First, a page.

Pebble Beach views can overshadow course quality

By Rex HoggardFebruary 6, 2014, 12:30 am

PEBBLE BEACH, Calif. – Some PGA Tour types will tell you Pebble Beach Golf Links isn’t even the best layout in the National Pro-Am’s three-course rotation, forget about naming the Monterey gem the circuit’s best 18 holes.

But in an impromptu debate that was born from the morning fog on Wednesday at Pebble Beach the esoteric debate took on a more definitive tone.

“By far, the best,” said Joe Ogilvie, one of the circuit’s most astute armchair golf course architects.

No, Ogilvie wasn’t declaring Pebble Beach the best on Tour; that conversation is often too emotionally charged depending on personal preferences and past performances, although the course ranked fourth on Tour among players in a poll taken last year by Golf Digest.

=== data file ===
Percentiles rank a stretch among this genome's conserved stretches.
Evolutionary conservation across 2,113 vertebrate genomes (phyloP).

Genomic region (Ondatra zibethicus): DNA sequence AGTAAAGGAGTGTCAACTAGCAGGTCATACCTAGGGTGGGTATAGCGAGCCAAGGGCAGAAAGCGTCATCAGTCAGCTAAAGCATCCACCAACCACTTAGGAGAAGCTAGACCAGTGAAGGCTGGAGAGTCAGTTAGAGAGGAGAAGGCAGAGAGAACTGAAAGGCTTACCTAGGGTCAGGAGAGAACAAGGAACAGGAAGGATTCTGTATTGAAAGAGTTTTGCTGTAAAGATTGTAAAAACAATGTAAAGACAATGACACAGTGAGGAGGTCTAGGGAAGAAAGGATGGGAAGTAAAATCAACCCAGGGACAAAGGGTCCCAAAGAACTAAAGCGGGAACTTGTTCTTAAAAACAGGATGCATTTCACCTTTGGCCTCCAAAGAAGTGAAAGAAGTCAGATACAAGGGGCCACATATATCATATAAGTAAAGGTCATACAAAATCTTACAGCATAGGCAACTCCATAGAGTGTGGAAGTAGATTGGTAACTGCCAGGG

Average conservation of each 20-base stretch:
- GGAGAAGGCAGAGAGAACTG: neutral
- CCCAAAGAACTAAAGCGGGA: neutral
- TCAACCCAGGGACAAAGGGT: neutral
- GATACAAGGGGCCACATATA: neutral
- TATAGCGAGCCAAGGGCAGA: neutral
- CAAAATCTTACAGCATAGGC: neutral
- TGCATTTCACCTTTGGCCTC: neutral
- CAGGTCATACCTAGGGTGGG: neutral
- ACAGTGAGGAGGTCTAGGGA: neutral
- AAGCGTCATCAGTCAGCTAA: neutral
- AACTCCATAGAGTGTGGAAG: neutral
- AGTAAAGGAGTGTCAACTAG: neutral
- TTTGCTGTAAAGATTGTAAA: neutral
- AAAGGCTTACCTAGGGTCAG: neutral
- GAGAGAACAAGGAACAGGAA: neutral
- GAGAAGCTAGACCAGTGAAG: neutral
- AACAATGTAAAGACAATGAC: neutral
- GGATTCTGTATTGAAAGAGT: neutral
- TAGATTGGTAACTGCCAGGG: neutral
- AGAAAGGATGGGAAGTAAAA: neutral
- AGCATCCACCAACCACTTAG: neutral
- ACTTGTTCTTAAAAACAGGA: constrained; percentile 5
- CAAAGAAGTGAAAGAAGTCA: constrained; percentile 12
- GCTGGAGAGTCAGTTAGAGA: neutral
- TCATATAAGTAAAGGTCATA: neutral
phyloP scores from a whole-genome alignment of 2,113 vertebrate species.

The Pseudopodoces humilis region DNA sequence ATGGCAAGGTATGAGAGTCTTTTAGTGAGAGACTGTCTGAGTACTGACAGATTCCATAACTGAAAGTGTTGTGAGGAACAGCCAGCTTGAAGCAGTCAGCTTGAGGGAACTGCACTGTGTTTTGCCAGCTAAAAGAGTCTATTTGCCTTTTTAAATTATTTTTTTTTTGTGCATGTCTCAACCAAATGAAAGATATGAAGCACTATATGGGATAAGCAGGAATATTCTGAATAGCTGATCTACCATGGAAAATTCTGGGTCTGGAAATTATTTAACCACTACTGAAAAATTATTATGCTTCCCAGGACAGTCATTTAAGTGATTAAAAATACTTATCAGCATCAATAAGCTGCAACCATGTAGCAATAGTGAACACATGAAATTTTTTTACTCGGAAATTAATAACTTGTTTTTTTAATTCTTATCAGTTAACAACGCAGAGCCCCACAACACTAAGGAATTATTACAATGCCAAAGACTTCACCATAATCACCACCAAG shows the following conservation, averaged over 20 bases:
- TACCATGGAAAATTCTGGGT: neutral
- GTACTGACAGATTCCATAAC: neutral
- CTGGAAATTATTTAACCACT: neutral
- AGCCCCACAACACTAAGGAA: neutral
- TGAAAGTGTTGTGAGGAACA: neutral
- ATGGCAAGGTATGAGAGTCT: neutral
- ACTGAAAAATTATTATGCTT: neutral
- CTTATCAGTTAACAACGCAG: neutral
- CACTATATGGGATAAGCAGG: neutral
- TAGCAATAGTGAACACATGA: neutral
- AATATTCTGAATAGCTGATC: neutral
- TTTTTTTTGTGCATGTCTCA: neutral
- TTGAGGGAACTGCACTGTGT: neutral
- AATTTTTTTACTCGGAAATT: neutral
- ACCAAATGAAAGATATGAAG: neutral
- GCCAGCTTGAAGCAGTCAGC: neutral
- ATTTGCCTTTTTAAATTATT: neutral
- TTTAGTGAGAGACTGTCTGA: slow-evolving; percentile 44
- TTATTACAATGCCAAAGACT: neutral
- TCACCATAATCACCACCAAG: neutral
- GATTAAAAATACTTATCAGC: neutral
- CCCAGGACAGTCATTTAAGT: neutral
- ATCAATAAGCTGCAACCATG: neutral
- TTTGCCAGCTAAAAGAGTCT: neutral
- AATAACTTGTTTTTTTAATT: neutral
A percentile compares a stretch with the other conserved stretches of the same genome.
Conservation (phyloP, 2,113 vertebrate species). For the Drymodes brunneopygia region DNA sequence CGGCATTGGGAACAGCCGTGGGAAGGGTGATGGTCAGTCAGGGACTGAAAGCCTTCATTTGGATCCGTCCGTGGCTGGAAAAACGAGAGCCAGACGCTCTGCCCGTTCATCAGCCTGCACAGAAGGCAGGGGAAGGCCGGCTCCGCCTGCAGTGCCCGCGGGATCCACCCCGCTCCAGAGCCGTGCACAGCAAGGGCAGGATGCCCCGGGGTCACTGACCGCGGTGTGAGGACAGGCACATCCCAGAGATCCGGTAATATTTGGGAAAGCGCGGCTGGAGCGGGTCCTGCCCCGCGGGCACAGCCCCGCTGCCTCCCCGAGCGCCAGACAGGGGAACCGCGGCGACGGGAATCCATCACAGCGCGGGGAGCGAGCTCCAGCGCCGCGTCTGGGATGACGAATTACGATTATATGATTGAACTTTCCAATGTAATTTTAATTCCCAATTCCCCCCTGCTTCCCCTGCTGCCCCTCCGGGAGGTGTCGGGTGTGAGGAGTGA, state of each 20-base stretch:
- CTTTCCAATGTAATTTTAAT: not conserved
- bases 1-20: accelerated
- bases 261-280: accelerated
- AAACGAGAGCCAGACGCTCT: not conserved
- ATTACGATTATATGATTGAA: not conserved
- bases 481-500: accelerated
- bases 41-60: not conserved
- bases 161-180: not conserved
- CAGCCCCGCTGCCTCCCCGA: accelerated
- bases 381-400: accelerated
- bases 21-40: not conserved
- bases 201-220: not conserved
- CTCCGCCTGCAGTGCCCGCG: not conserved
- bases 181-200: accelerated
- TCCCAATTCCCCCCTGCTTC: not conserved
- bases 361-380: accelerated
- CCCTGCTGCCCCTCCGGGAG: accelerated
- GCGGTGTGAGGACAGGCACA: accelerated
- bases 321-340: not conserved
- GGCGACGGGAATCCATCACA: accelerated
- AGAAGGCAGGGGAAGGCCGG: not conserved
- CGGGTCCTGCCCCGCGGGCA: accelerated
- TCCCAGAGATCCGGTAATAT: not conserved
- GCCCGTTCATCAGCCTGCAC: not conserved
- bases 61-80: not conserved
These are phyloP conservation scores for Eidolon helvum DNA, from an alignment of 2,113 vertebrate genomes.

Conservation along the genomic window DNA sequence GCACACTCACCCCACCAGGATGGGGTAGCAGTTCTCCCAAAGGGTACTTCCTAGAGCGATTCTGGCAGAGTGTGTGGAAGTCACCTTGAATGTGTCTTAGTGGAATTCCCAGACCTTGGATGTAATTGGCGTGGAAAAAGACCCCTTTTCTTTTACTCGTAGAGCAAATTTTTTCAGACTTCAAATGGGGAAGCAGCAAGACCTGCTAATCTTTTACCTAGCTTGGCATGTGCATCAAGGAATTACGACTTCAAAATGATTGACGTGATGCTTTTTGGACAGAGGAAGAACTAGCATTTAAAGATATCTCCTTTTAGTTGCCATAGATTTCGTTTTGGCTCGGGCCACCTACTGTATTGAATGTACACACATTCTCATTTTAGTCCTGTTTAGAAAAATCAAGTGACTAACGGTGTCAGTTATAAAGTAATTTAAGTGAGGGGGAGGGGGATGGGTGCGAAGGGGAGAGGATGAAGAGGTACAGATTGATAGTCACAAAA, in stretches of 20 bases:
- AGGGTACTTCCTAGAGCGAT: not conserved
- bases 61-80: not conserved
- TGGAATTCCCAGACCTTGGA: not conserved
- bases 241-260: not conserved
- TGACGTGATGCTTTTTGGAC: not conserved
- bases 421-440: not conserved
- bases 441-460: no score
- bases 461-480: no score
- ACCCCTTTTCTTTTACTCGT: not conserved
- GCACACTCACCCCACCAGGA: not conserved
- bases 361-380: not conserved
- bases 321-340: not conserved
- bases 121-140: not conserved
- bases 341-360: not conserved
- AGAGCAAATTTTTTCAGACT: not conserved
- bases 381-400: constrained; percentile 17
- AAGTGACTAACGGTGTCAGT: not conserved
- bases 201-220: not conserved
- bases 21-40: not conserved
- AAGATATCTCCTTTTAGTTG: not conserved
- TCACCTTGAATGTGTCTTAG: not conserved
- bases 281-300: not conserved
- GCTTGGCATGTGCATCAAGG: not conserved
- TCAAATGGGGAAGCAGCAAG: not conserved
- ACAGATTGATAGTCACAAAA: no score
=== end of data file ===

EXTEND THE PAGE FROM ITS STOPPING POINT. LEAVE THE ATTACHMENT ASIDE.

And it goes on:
Ogilvie was simply naming the layout that winds its way around Stillwater Cove the best on the Monterey Peninsula, and that’s a lineup that includes venerable Cypress Point.

Pebble Beach’s detractors claim the course is given too much credit because of the three simple rules of good real estate – location, location, location. Dig up a west Texas muni and piece it along the picturesque coastline and it would earn instant classic status, the argument goes.

But that assessment misses a few simple realities.

AT&T Pebble Beach Pro-Am: Articles, videos and photos

The U.S. Golf Association has played five U.S. Opens on the northern California coast and is set to add a sixth to that legacy in 2019. The PGA Championship was played at Pebble Beach in 1977 and the old Crosby Clambake has been contested on the windblown layout since 1947.